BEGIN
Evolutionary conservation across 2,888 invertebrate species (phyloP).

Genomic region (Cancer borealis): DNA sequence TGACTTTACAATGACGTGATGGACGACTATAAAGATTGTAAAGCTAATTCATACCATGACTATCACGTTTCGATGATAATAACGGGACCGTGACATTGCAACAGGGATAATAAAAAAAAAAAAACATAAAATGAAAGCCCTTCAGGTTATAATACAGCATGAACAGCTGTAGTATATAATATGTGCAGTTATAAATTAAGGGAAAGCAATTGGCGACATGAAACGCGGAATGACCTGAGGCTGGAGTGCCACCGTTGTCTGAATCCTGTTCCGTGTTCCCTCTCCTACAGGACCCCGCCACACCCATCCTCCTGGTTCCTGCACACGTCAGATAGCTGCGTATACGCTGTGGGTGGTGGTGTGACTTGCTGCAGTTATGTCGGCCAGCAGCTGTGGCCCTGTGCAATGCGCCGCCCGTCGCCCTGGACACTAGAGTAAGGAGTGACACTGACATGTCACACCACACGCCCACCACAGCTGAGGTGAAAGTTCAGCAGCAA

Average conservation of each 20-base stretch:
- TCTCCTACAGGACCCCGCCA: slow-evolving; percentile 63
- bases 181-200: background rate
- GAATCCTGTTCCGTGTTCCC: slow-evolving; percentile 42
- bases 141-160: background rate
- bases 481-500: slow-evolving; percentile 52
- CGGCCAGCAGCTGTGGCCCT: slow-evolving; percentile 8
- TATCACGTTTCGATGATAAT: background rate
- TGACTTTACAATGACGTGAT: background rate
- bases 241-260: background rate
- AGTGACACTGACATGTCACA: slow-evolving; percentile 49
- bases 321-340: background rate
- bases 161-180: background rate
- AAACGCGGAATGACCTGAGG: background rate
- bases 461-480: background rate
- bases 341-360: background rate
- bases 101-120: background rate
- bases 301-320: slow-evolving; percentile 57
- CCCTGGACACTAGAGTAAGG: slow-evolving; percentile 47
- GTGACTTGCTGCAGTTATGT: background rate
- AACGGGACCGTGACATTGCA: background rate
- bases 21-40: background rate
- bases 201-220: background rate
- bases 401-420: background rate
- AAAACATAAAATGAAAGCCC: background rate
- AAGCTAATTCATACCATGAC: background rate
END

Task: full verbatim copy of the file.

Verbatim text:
Evolutionary conservation across 2,888 invertebrate species (phyloP).

Genomic region (Cancer borealis): DNA sequence TGACTTTACAATGACGTGATGGACGACTATAAAGATTGTAAAGCTAATTCATACCATGACTATCACGTTTCGATGATAATAACGGGACCGTGACATTGCAACAGGGATAATAAAAAAAAAAAAACATAAAATGAAAGCCCTTCAGGTTATAATACAGCATGAACAGCTGTAGTATATAATATGTGCAGTTATAAATTAAGGGAAAGCAATTGGCGACATGAAACGCGGAATGACCTGAGGCTGGAGTGCCACCGTTGTCTGAATCCTGTTCCGTGTTCCCTCTCCTACAGGACCCCGCCACACCCATCCTCCTGGTTCCTGCACACGTCAGATAGCTGCGTATACGCTGTGGGTGGTGGTGTGACTTGCTGCAGTTATGTCGGCCAGCAGCTGTGGCCCTGTGCAATGCGCCGCCCGTCGCCCTGGACACTAGAGTAAGGAGTGACACTGACATGTCACACCACACGCCCACCACAGCTGAGGTGAAAGTTCAGCAGCAA

Average conservation of each 20-base stretch:
- TCTCCTACAGGACCCCGCCA: slow-evolving; percentile 63
- bases 181-200: background rate
- GAATCCTGTTCCGTGTTCCC: slow-evolving; percentile 42
- bases 141-160: background rate
- bases 481-500: slow-evolving; percentile 52
- CGGCCAGCAGCTGTGGCCCT: slow-evolving; percentile 8
- TATCACGTTTCGATGATAAT: background rate
- TGACTTTACAATGACGTGAT: background rate
- bases 241-260: background rate
- AGTGACACTGACATGTCACA: slow-evolving; percentile 49
- bases 321-340: background rate
- bases 161-180: background rate
- AAACGCGGAATGACCTGAGG: background rate
- bases 461-480: background rate
- bases 341-360: background rate
- bases 101-120: background rate
- bases 301-320: slow-evolving; percentile 57
- CCCTGGACACTAGAGTAAGG: slow-evolving; percentile 47
- GTGACTTGCTGCAGTTATGT: background rate
- AACGGGACCGTGACATTGCA: background rate
- bases 21-40: background rate
- bases 201-220: background rate
- bases 401-420: background rate
- AAAACATAAAATGAAAGCCC: background rate
- AAGCTAATTCATACCATGAC: background rate